Wednesday, October 02, 2013

The Artist Within

This coming year looks so exciting for me in terms of the many projects that I will be organizing or be involved in. For the next few months I will literally have three full time jobs. I will be teaching Chamorro language and culture classes at UOG. I will be leading the writing team for the Guam Museum. Finally I will be coordinating a 3 year grant, totaling more than $600,000 to create a standardized text for teaching Chamorro at the college level. This is in addition to all the other many activities that I will be continuing. I may find it hard to even find time to play any SC2 before the end of the year.

One thing that has unfortunately suffered as I become more and more busy is my painting. For years I would have every couple of months marathon painting sessions, where I would paint for hours and cover the entire floors of apartments with paintings and often times paint splatters. I have a CAHA grant that I received to paint an image that combines the experiences of both Chamorros and Okinawans during World War II. I have started on this painting, but it has been difficult to find time to really enjoy it or finish it.

Art has always been something that has sustained me, even when so much in my life doesn't make sense or seems pointless. I have to make sure that I still find time for it in some form. The last time I had a solo art show as three years ago. It wasn't a large show, just in the former IP Coffee Shop in Mangilao, which is currently known as Ron's Diner. When I was interview by the Marianas Variety about the show I made clear the role that art and creating art has played for me in my life. I've pasted the article below.


Bevacqua: an activist, an artist
by Zita Taitano
May 7, 2010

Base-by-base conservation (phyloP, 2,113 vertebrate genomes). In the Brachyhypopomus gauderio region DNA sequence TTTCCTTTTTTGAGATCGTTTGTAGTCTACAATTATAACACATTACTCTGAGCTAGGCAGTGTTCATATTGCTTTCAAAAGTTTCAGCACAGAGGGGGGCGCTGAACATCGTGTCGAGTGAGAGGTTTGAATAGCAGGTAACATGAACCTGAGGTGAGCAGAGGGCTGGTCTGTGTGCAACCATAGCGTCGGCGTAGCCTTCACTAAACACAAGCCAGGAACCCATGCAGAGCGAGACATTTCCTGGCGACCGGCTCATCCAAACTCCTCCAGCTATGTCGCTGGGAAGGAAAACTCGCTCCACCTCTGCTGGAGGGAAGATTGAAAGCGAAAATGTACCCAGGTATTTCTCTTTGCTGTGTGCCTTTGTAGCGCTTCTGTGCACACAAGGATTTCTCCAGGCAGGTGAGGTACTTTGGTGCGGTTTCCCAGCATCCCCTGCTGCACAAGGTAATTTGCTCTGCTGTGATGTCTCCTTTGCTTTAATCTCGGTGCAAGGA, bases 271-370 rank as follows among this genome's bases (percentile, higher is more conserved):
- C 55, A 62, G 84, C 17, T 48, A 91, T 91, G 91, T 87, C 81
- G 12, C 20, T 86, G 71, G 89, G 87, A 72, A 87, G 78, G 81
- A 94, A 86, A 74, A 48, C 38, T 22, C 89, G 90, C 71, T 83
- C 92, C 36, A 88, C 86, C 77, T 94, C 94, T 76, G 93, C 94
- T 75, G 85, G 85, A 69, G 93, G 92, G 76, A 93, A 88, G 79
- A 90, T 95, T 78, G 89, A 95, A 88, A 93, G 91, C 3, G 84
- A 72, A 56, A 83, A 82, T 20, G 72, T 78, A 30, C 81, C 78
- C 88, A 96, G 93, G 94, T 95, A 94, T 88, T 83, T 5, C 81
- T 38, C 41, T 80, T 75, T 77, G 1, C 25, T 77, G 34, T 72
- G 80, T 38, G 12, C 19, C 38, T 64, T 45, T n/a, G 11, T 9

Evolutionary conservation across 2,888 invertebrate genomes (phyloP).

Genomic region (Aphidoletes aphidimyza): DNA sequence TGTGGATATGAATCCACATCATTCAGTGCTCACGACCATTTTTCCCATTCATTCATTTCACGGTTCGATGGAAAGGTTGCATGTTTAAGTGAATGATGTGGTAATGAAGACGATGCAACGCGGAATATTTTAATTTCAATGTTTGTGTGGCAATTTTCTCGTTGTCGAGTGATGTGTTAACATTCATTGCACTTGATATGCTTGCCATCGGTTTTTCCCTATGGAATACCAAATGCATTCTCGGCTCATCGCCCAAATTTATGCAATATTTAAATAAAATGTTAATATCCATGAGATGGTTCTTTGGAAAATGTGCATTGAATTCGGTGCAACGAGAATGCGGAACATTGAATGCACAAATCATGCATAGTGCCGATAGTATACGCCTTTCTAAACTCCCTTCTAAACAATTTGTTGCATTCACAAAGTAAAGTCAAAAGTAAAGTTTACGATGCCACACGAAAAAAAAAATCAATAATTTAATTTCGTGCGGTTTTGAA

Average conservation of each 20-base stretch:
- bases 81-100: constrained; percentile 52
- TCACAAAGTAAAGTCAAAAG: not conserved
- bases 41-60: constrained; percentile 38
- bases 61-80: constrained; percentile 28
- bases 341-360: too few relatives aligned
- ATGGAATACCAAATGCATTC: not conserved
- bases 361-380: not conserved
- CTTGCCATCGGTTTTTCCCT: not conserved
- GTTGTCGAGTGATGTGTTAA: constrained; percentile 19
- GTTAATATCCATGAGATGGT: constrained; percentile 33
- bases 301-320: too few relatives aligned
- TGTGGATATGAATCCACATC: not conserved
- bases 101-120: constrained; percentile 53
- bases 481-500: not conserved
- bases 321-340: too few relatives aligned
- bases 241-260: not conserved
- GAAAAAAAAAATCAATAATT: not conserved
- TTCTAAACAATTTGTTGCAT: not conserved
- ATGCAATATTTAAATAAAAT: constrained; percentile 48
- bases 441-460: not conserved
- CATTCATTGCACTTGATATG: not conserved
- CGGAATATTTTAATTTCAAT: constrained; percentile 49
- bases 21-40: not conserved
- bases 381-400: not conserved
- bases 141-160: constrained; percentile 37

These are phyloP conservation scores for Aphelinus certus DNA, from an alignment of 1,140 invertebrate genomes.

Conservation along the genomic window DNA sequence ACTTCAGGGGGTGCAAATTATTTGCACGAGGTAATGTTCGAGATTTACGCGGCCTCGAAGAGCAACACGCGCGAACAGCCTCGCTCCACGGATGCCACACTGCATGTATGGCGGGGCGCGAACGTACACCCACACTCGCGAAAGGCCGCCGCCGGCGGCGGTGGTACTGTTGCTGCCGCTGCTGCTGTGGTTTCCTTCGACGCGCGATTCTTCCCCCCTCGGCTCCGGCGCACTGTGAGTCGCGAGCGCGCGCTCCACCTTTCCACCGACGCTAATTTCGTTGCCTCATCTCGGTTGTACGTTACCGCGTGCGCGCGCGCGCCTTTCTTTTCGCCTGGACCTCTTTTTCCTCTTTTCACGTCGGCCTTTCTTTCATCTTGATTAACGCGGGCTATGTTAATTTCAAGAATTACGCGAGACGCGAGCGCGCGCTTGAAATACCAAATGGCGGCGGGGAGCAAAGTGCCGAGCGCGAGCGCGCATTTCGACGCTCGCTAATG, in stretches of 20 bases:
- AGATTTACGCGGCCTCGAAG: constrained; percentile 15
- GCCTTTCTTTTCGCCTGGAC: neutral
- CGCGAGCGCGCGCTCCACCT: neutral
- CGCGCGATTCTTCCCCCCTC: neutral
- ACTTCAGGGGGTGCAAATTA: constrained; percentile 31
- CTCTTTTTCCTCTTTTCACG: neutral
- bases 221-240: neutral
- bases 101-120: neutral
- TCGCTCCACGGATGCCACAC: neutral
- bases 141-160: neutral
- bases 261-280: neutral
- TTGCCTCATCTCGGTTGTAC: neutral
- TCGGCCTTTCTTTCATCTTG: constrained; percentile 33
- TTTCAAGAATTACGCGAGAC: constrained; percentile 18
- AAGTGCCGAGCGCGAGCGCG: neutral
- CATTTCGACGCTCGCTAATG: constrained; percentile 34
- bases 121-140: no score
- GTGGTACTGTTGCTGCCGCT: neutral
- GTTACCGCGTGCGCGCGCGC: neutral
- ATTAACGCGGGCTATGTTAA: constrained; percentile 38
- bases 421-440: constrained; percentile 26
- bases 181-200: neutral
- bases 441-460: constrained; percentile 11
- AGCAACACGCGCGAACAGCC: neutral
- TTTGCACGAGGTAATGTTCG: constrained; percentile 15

The Marianas Variety
WHEN Michael Lujan Bevacqua is not engaged in social activism, he paints.

“At times being an activist can drain you.  Sometimes you don’t think you’re going anywhere,” said Bevacqua, who is holding a one-man show at the IP Coffee Shop in Mangilao. “I was an artist before I was an activist.  For me, we all have creativity in ourselves.  I still constantly use art to keep that creative part of my mind alive.”

Bevacqua’s exhibit, titled “Before The Storm After The Fire,” showcases 50 small abstract paintings inspired by Jackson Pollock.

His artworks, Bevacqua explained on his website, are all painted in a “drip style where the paint isn’t so much applied delicately with brushes, but rather splashed, splattered and dripped onto the canvas. The result is usually very abstract, but in the case of this show, I used that technique to try and portray different pioneers amongst the Chamorro people.”

“They’re very colorful.  I finish a piece and I come up with a name.  Since it’s abstract, I welcome people to see what they want in it,” Bevacqua said. “Some are landscapes and others are about colors and movement and motion. Some of them I’m trying to capture pieces of Chamorro history.”

And while the art is abstract, Bevacqua said they are done as monotype.

“That means you paint your painting on a glass or mirror. You take a sheet of paper you put it on top of what you painted. You get a roller and roll it on the paper and that’s your painting,” he said adding that it creates an element of uncertainty to the point where the painting could be ruined or come out fine.

For Bevacqua, painting is more of a hobby and a creative way to relax.

If there are any signs of activism in his artwork, Bevacqua said what he paints don’t really indicate he’s making a political statement.

“Political art is recognizable.  With mine, it’s the people finding their own message in the art,” he said.

The exhibit opening is from 5:30 to 8:30 p.m. and will be on display until it’s time to be taken down to make room for another artist.

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